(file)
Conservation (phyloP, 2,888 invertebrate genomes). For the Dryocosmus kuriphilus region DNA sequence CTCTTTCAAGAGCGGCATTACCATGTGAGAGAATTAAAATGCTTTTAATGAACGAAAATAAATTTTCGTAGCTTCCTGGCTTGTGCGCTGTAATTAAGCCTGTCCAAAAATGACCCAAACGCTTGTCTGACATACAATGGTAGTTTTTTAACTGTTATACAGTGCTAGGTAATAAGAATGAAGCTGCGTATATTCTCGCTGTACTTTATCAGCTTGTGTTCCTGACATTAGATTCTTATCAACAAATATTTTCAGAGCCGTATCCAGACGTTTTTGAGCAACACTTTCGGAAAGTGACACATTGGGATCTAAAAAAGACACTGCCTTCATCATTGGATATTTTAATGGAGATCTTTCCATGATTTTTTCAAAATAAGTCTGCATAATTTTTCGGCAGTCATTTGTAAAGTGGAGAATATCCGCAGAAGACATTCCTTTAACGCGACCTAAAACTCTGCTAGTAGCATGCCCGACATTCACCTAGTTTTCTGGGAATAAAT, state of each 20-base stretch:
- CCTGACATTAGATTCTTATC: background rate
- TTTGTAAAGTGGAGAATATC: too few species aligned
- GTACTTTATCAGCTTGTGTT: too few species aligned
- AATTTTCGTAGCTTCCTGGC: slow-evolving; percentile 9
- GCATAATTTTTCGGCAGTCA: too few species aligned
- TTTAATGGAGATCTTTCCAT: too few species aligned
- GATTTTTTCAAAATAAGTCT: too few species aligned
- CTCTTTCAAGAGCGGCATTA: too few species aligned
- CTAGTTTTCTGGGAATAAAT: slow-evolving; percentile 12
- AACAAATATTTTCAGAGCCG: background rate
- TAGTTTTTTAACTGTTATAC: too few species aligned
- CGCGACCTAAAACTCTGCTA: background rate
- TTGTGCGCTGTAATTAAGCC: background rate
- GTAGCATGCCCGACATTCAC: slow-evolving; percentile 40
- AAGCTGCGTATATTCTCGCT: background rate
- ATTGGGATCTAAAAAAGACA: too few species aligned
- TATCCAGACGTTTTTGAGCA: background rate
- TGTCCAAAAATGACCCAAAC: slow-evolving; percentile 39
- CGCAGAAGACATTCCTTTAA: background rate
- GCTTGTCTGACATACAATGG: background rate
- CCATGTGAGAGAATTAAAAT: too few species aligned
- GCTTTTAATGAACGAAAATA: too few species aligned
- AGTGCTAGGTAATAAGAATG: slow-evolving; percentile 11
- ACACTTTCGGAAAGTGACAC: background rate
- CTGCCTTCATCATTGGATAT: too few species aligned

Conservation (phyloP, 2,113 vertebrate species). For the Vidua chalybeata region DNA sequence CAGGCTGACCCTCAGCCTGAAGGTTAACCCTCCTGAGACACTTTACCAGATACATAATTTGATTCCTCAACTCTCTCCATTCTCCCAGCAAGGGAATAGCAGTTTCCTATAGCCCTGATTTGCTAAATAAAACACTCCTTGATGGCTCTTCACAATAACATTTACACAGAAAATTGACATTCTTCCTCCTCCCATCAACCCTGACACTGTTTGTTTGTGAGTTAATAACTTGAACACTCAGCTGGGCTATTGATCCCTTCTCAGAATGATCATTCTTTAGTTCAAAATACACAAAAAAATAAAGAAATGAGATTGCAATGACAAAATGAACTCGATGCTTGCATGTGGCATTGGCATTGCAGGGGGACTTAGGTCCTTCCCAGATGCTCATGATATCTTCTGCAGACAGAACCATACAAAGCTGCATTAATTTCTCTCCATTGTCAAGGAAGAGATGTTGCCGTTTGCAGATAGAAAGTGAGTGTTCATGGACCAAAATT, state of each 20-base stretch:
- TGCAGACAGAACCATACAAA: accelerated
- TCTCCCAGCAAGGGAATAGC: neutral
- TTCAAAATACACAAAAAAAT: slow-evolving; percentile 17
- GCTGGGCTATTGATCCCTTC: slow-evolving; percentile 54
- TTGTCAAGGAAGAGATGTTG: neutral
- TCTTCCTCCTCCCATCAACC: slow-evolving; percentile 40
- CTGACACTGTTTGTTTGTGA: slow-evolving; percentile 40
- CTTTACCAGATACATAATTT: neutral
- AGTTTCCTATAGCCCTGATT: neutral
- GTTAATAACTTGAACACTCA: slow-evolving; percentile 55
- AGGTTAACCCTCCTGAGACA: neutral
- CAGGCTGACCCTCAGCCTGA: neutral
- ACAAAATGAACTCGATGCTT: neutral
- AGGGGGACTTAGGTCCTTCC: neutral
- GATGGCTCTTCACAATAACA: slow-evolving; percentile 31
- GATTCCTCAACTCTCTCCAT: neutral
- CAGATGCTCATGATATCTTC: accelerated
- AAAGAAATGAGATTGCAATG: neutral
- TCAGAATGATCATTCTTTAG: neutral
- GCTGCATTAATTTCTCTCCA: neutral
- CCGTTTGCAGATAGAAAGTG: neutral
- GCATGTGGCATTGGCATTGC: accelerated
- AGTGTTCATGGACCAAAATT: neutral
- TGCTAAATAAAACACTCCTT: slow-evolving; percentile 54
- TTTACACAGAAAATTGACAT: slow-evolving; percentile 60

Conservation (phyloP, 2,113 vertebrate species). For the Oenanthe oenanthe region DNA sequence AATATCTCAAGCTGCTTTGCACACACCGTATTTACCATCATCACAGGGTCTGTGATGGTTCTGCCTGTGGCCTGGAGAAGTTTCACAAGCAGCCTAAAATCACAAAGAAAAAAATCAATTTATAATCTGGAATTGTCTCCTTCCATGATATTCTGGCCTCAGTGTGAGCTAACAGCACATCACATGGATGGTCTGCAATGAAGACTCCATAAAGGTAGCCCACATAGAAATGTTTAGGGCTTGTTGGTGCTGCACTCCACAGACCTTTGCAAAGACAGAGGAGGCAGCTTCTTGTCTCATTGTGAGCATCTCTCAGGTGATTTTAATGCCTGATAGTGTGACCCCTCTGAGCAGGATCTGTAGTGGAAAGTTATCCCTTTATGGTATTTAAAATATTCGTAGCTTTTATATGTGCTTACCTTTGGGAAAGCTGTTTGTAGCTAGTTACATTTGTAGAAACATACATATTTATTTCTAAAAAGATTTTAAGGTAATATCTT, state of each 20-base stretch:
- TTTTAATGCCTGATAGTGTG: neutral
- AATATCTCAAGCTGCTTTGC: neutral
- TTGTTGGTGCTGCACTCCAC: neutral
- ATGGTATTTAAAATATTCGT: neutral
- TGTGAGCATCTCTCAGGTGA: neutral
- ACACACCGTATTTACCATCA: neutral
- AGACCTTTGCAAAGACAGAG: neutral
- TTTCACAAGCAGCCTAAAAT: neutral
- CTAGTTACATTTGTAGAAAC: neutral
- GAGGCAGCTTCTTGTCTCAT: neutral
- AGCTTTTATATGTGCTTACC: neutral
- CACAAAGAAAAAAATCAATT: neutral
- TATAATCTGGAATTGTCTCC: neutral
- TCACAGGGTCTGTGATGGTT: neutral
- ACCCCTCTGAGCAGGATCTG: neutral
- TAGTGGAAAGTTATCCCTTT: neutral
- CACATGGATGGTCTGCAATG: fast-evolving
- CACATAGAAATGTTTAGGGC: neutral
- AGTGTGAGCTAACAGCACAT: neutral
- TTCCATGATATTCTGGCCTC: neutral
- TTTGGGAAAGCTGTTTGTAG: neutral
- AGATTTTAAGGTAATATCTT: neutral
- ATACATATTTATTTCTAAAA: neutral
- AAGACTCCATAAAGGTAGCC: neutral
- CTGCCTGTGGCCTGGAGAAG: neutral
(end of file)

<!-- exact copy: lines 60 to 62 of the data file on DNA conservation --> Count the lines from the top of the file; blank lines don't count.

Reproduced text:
- AGACCTTTGCAAAGACAGAG: neutral
- TTTCACAAGCAGCCTAAAAT: neutral
- CTAGTTACATTTGTAGAAAC: neutral